Restoring as compressed in LiteSpeed 7.0 requires you run the LiteSpeed restore script from Management Studio (or use the LiteSpeed command-line). We are planning full user-interface integration in the 7.1 release, but until then it’s a simple matter to restore via script. Here are steps involved:
- Create a folder where you want the compressed data files for the restored database to reside. It’s best to allocate a folder specifically for these compressed databases in order to keep them from mingling with read-write databases on the same instance.
- Flag the folder for NTFS Compression. Right-click the folder, select Properties, click Advanced, and check the Compress Contents to Save Disk Space option.
- Restore the LiteSpeed backup using the new @RestoreAsReadOnly option and use the MOVE parameter to relocate the data/log files to the newly created compressed folder. If you need help creating the restore script, simply use the LiteSpeed Restore Wizard with the correct settings and click the Script option on the last page of the wizard before running the restore. Using that script, simply add the @RestoreAsReadOnly flag as follows:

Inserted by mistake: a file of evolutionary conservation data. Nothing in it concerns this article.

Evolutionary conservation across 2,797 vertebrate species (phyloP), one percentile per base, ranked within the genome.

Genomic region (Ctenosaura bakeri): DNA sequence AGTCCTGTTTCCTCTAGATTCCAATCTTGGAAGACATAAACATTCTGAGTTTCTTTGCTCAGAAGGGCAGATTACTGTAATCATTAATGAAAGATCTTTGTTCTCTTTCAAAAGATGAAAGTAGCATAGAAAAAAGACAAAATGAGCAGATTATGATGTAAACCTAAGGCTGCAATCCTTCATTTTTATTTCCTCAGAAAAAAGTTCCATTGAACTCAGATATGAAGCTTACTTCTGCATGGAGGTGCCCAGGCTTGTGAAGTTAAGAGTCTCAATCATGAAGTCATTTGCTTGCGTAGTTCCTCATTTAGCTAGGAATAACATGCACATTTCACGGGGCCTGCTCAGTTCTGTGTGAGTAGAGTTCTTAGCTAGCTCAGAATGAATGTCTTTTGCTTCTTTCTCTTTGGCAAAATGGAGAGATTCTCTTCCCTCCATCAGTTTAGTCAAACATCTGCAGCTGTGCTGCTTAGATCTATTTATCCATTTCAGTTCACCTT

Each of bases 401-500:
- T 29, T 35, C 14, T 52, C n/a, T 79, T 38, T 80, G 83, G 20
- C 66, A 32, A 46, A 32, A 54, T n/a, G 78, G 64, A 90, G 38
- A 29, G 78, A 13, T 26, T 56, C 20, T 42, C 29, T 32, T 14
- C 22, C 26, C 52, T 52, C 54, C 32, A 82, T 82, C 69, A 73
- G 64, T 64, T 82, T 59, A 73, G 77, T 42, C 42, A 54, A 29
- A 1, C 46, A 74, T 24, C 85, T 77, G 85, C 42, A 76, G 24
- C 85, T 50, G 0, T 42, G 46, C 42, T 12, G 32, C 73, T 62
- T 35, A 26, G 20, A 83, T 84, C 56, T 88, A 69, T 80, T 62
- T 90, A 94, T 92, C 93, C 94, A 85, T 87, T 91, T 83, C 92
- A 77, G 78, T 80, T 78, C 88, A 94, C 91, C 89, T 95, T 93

exec master.dbo.xp_restore_database @database = N'MyDB-Compressed' ,
@filename = N'D:\Backup\MyDB.bak',
@filenumber = 1,
@with = N'STATS = 10',
@with = N'MOVE N''MyDB_Data'' TO N''E:\SQL Server\Compressed\MyDB_Data.mdf''',
@with = N'MOVE N''MyDB_Log'' TO N''E:\SQL Server\Compressed\MyDB_Log.ldf''',
@affinity = 0,
@logging = 0,
LiteSpeed then restores the backup directly to the compressed NTFS folder. Compression is performed in memory prior to hitting disk. Once the restore is complete, you can check your actual disk savings from Windows. Simply highlight all the data/log files in the folder, right-click and select Properties. In this example, I restored a 33GB+ TPC-E database and storage requirements dropped from 33.5GB down to 7.1GB; a savings of 79%.
If you want to restore to an instance where LiteSpeed is not installed, you can use Double-Click Restore and its command-line interface:
C:\>foo.exe -R d -D foo2 -W"MOVE 'foo' TO 'C:\compressed\foo.mdf'" -W"MOVE 'foo_log' TO 'C:\compressed\foo_log.LDF'" --RestoreAsReadOnly 1
And that’s all. Restoring your backups as compressed is now something you can easily do. How will you leverage this new feature?